Obama Admin and Compulsory Licensing in China

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This issue comes up every now and then. Several laws in China, including the Anti-monopoly Law and the Patent Law, allow for compulsory licensing of IP. This essentially means that under certain circumstances, the government may grant a third party a patent license even without the approval of the IP owner.

Internationally, this has led to big-time fighting between IP owners (mostly the MNC pharmaceutical companies) and third world countries/NGOs. This usually happens when there is a public health emergency (e.g. AIDS) and a lack of certain meds at “reasonable” prices.

Traditionally, the U.S. has carried water for the pharma companies, even going so far as to file suit with them as interested parties. When new laws are envisioned (e.g. the recent Patent Law amendments in China), the U.S. government position has been to push for weaker compulsory licensing language.

So what would the Obama Administration do if faced with this sort of issue?

New legal provisions, coupled with very important time-sensitive policy issues such as climate change, have many folks thinking that China may very well utilize compulsory licensing at some point in the near future.

I would be surprised if that happened, but it is an interesting question to think about. Although this is an oversimplification, one can pose the question in the following manner: “Will the Obama Administration be on the side of the MNCs or on the side of solutions to important international problems like climate change or public health emergencies?”

The recent negotiations on the environment seem to indicate that the Obama Administration will go to bat for U.S. patent holders. On the public health side of the argument, the current debate over health care reform in the U.S. provides us with some guidance.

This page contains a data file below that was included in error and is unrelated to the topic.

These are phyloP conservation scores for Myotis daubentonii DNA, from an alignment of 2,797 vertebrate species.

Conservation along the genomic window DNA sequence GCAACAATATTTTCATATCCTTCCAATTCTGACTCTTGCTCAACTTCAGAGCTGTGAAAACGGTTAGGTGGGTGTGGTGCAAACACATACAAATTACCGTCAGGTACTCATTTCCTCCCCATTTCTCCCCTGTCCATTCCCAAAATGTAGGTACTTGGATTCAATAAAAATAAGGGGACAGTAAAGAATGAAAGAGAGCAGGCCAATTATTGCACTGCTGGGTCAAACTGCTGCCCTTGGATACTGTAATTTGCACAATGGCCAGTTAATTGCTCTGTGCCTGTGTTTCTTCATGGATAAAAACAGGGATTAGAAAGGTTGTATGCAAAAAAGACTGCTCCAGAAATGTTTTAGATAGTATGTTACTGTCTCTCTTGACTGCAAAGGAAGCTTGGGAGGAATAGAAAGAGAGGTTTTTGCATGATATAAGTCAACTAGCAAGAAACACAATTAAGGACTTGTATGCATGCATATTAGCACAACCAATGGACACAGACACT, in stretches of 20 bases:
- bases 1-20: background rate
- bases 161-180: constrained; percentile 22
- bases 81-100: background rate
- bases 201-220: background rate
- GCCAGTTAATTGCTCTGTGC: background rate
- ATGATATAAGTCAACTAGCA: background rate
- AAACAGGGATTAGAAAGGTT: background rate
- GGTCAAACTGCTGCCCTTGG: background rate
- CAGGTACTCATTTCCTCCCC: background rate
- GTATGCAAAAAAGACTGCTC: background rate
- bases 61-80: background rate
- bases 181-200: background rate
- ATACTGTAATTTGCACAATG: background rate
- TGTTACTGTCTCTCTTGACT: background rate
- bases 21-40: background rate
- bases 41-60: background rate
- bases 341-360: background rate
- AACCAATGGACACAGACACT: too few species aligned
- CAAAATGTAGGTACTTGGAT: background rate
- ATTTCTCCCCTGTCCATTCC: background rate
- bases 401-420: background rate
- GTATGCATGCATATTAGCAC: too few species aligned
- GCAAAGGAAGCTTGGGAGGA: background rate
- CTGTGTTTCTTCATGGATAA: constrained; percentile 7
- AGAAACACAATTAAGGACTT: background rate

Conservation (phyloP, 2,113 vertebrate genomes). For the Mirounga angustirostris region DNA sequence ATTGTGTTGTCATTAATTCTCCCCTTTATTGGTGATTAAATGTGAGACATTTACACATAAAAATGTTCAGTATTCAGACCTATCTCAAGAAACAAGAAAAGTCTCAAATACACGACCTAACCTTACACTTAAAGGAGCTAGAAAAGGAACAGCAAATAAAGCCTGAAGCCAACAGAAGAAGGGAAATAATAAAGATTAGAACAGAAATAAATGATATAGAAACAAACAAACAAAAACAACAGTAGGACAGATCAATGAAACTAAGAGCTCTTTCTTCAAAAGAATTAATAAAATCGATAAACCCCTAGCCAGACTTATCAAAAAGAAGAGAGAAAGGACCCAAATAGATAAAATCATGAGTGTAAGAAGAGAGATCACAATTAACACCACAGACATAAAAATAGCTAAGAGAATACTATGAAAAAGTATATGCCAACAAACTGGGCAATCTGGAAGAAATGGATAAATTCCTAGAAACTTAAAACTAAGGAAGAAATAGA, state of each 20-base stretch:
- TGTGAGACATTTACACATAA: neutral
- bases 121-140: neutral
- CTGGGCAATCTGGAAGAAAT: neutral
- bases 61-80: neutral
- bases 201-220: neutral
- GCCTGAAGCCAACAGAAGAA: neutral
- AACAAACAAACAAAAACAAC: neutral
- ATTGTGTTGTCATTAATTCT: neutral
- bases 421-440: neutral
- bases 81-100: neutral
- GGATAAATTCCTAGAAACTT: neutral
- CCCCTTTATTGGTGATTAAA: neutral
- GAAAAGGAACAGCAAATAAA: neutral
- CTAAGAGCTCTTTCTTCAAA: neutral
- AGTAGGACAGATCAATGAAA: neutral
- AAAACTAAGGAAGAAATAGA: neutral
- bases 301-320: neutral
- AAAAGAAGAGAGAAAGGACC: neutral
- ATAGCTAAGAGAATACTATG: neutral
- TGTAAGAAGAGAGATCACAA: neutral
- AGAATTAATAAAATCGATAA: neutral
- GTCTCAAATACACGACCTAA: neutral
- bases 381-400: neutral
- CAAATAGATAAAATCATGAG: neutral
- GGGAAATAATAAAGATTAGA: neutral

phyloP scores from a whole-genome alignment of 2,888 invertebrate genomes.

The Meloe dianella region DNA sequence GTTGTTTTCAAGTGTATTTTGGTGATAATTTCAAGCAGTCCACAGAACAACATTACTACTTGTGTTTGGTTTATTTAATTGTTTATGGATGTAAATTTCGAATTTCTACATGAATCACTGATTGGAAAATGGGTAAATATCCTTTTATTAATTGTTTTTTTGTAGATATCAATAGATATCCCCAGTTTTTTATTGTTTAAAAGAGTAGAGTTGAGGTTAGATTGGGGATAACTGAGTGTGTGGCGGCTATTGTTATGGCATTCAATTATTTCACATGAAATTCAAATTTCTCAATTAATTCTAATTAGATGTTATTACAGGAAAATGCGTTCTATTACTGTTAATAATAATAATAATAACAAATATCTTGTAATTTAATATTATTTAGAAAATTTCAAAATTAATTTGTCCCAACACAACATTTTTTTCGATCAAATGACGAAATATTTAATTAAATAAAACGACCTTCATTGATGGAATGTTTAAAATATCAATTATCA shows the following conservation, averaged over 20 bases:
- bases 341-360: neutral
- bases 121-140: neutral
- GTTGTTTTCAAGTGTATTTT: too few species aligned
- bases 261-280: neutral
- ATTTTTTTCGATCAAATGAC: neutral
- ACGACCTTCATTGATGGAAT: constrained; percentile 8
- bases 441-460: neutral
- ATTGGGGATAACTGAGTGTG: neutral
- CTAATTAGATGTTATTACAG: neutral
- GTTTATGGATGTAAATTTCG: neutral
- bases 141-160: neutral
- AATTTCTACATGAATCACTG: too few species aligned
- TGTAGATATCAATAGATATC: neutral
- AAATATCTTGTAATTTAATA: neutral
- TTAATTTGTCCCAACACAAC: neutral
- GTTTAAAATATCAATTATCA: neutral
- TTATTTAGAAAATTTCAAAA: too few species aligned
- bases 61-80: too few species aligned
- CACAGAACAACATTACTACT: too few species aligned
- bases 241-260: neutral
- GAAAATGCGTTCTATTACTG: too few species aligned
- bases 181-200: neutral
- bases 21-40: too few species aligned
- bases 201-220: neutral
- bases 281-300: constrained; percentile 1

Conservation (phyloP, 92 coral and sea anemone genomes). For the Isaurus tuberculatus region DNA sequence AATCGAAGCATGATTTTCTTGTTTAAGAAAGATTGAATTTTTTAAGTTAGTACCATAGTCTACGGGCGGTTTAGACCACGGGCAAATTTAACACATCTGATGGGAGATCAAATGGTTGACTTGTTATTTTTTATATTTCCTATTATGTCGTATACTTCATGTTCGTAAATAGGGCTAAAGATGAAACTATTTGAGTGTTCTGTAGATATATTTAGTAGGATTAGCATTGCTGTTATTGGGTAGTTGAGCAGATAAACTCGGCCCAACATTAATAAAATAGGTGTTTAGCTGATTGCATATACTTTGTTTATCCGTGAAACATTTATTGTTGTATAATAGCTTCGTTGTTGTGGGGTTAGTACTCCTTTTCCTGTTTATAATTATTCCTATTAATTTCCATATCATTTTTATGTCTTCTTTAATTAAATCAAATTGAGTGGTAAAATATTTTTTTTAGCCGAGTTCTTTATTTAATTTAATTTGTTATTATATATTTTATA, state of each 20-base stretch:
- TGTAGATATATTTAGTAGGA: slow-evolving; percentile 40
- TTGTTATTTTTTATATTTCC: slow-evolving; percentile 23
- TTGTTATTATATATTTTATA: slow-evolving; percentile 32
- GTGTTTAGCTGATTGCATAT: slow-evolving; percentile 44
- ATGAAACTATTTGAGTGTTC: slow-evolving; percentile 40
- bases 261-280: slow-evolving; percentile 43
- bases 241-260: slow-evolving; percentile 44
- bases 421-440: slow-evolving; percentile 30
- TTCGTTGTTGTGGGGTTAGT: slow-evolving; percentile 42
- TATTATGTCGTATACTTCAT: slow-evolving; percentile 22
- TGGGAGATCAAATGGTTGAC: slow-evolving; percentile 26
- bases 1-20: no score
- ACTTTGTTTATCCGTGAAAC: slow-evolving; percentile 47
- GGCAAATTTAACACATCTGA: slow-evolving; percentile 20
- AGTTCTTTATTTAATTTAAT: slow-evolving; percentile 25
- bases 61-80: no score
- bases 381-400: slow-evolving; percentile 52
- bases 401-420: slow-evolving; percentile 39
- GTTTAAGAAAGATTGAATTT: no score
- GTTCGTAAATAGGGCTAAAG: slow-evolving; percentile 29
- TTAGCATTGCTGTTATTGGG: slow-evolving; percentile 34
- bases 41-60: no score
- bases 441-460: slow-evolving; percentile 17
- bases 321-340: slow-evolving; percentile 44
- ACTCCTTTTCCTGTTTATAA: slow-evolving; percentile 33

Activists in the U.S., as well as Thailand and other developing countries, have accused the Obama administration of blocking greater access to affordable drugs in a bid to win the pharmaceutical companies’ support for its healthcare overhaul.

Organizations such as Doctors Without Borders and Oxfam International — an anti-poverty group — said they had hoped President Obama would join them in the fight to make generic drugs available to combat disease in impoverished countries.

But “it appears that Obama appointees are continuing to work from the playbook of the last administration,” said Oxfam policy advisor Rohit Malpani. The British-based group had opposed President George W. Bush’s trade policies as being detrimental to public health. (LA Times)

This is not surprising, I suppose. Obama is pretty much a centrist and received support from some of these enterprises during the election campaign. He has apparently cut some sort of deal with Big Pharma regarding health care reform, so we cannot expect that he would support anything that would allow more access to generics.

American progressives have not been too thrilled with Obama so far on a variety of issues. Perhaps we can add this one to the list.